Interviews tagged "Medical Service"

  • Oral History Interview with Susan (Sue) Tavela

    Susan E. Tavela. Wife of John E. Tavela, Class of 1964. Oral history interview for the Dartmouth Vietnam Project. Tavela explains that she participated in the project because her husband is in a nursing home for dementia and is unable to tell his own story. She describes her childhood growing up across the country and how she met her husband. She describes herself as a civil rights activist and provides a few examples of her and John’s participation in protests, marches, and political campaigns. She describes her marriage to John while he was attending Dartmouth. She explains how John was drafted after he completed his graduate studies at Johns Hopkins University. She describes John’s involvement in the Medical Service Corps. Tavela reads a number of excerpts from letters that John sent to her during his time during the Vietnam War. Tavela describes how she believes John’s dementia is a result of his participation in the war. She explains that John had a difficult time transitioning back from the Vietnam War. She shares how John was depressed after he returned home and the impact it had on him personally and on their family.
  • Oral History Interview with Daniel D. Nixon

    Daniel D. Nixon. Class of 1955. Oral history interview for the Dartmouth Vietnam Project. Nixon describes his childhood growing up during the Depression in California and Pennsylvania. He shares how his family physician was a Dartmouth graduate and encouraged and sponsored him to attend Dartmouth. Nixon discusses his academic transition to Dartmouth as a difficult one. He shares his feelings about the college and his continued close relationships with his fraternity brothers from Tau Epsilon Phi, a Jewish fraternity during him time. He discusses his time in medical school at the University of Pittsburgh and various residencies and internships in oncology and hematology. He describes his time in Vietnam as a participant in the Berry Plan. He discusses basic training at Fort Sam in Texas, and Fort Ord in California. He describes his path to how he eventually ended up in Vietnam in August 1966. He shares how he was sent to Cam Ranh Bay to work at the 6th Convalescent Center. Nixon describes his experience as a military doctor while in Vietnam. He shares how he was later sent to setup the 12th Evacuation Hospital at Củ Chi Base Camp. Nixon discusses why he was sent home early on compassionate leave. His wife, Tamara Nixon, briefly speaks to the interviewer about her experience corresponding to her husband while he was serving in Vietnam. Nixon describes how he was sent to work at Valley Forge Army Hospital outside of Philadelphia, when he returned from Vietnam. Nixon shares his feelings about antiwar protestors and his sense of duty and pride to have served his country. Nixon returns for a second interview to discuss his experience with the VA hospital, exposure to Agent Orange and diagnosis of Parkinson’s Disease.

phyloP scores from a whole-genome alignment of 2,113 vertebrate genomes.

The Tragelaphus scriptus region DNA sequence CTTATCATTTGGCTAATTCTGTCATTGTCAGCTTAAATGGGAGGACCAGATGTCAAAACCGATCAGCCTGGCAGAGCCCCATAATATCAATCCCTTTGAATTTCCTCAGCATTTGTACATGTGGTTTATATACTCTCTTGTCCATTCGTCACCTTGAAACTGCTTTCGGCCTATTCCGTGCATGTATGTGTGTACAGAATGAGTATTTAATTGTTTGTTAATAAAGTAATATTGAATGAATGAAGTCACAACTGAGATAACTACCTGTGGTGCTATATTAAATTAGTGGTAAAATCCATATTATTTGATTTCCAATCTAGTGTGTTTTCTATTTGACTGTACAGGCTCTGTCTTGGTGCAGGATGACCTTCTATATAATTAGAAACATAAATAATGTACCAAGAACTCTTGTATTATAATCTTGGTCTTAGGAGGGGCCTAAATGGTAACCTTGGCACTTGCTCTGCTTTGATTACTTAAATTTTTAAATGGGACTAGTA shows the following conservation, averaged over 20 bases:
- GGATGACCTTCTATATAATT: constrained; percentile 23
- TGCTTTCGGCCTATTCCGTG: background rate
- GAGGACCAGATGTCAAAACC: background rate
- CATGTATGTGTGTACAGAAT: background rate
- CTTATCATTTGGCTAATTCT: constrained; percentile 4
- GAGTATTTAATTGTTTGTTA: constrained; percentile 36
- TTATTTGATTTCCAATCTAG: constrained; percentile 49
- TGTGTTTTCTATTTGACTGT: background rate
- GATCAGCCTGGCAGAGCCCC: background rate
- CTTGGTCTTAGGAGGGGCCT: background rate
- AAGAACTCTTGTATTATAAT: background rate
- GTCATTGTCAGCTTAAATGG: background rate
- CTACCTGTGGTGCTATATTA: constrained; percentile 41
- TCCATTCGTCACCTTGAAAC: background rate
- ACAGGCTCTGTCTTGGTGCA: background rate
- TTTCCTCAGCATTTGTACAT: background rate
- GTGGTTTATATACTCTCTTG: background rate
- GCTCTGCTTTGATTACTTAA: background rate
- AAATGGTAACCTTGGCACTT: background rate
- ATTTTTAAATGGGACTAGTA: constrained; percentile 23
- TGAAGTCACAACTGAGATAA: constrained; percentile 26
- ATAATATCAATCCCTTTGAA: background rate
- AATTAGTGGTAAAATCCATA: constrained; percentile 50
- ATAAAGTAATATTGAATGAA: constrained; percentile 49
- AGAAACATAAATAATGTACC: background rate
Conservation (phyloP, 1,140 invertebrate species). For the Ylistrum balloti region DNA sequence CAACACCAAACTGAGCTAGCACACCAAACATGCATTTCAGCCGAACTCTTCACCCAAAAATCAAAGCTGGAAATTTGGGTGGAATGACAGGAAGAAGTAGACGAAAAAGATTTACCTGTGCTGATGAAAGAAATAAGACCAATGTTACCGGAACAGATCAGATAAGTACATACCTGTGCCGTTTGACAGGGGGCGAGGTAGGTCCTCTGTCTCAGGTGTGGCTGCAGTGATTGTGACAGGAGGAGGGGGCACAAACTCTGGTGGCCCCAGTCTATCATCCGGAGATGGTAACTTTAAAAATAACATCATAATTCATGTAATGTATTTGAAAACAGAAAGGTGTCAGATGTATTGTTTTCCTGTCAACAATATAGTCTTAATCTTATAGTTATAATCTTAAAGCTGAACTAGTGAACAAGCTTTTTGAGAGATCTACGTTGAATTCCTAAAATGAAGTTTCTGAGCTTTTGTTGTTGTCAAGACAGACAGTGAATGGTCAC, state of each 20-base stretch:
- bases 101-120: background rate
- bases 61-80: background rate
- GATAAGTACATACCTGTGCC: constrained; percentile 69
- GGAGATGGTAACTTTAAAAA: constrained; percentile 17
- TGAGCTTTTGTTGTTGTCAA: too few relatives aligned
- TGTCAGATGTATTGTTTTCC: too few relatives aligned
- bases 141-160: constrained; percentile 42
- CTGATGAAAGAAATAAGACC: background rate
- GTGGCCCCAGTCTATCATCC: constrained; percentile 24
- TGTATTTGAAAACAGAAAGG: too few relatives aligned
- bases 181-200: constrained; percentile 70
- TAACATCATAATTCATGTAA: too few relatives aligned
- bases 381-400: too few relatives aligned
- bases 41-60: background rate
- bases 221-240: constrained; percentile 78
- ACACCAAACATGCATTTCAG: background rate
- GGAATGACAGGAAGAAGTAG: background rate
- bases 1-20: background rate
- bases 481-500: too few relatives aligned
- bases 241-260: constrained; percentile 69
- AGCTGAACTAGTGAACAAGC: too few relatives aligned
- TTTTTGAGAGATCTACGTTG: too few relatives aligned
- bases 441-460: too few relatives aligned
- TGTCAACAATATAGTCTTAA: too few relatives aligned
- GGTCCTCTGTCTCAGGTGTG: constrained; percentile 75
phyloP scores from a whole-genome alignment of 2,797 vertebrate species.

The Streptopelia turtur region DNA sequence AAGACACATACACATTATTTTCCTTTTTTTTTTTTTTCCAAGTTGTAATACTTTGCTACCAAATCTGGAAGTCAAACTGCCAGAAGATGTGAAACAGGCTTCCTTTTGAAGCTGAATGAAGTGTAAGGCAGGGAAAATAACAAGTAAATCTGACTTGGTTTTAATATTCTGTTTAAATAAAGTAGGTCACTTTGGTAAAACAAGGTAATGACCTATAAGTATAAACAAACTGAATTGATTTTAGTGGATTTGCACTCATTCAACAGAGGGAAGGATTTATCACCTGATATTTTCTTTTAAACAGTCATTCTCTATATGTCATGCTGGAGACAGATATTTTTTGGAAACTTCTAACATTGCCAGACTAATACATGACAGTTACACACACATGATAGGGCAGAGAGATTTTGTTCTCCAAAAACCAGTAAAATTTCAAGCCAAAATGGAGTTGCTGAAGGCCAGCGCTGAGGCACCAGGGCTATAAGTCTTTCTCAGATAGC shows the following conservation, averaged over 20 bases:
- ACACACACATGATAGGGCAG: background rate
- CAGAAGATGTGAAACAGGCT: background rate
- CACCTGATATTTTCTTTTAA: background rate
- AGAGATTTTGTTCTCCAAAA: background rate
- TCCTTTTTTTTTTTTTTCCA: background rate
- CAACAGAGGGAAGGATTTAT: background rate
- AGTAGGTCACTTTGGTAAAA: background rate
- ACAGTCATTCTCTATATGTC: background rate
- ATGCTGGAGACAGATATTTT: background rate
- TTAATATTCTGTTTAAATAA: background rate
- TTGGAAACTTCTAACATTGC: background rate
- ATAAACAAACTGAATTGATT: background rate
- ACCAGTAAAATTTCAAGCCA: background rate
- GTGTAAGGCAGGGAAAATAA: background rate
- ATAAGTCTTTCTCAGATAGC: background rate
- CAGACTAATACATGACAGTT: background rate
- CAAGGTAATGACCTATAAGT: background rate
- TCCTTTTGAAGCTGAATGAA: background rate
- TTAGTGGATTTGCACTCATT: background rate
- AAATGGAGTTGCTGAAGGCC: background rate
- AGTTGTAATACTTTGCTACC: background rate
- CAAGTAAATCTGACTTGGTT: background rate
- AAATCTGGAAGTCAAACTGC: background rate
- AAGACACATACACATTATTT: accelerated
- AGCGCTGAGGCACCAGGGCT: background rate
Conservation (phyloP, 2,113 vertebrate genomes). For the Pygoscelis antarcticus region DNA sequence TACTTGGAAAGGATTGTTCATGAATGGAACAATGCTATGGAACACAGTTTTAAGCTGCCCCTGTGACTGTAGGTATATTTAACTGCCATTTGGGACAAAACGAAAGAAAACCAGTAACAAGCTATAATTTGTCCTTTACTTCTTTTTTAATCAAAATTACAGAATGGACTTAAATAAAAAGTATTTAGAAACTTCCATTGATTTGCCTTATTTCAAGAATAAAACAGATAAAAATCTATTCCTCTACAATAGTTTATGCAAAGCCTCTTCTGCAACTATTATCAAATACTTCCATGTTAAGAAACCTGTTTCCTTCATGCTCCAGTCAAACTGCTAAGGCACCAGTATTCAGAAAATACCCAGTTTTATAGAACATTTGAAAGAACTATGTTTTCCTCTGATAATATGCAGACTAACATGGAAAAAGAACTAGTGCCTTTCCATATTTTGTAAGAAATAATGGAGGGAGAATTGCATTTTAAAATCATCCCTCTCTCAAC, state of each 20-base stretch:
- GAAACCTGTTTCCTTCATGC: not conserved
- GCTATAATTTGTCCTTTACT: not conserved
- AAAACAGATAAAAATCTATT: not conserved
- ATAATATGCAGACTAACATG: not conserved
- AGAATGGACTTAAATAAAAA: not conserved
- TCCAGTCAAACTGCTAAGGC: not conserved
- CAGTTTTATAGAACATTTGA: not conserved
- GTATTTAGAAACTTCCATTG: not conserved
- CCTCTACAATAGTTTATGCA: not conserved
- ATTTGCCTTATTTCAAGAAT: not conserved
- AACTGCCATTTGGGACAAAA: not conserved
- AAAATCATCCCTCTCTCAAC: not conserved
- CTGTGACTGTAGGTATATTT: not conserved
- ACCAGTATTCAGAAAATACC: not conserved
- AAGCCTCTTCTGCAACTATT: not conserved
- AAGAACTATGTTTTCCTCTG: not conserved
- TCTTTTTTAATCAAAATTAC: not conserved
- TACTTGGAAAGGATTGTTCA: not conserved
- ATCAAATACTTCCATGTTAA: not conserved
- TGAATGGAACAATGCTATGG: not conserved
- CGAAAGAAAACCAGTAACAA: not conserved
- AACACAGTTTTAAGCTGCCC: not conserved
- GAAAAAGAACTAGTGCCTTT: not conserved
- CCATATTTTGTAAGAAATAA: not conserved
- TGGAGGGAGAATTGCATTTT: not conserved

• Oral History Interview with Doug Fusonie

    Douglas P. Fusonie. Class of 1958. Oral history interview for the Dartmouth Vietnam Project. Fusonie discusses his childhood moving around the country. He describes his father Albert T. Fusonie, Class of 1928. Fusonie discusses his relationship to academics and an English major as a student. He describes his four years playing football, his involvement in Beta Theta Phi (now Beta Alpha Omega), and the political climate of the college. He describes how he ended up going to Temple University Medical School, Class of 1963. Fusonie explains the Berry Plan and how he became involved in the Vietnam War. He discusses his surgical residency at Ohio State University and his growing family. Fusonie explains how he was sent to Virginia as chief of surgery at McDonald Army Hospital at Fort Eustis. He discusses his transition to Vietnam and how he was stationed at the 12th Evacuation Hospital at the Củ Chi Base Camp. He describes a few incidents that occurred during his year in Vietnam. He describes how his hospital performed over 5,800 major surgeries during the war. Fusonie shares his feelings about the war and the Vietnam War protesters. He describes the impact of Agent Orange on the terrain and its long-term health risks. Fusonie discusses how he began working in Greenfield, Massachusetts after the war.
  • Oral History Interview with Donald Brief

    Donald K. Brief, Dartmouth Class of 1954, Dartmouth Medical School Class of 1955, Harvard Medical School Class of 1957. Oral history interview documenting his medical and military service during the Vietnam War. Brief describes his experiences as chief of general surgery at Fort Dix, New Jersey, and at the 24th Evacuation Hospital, Long Binh, Vietnam. He discusses his career and family and the lasting impact of the war.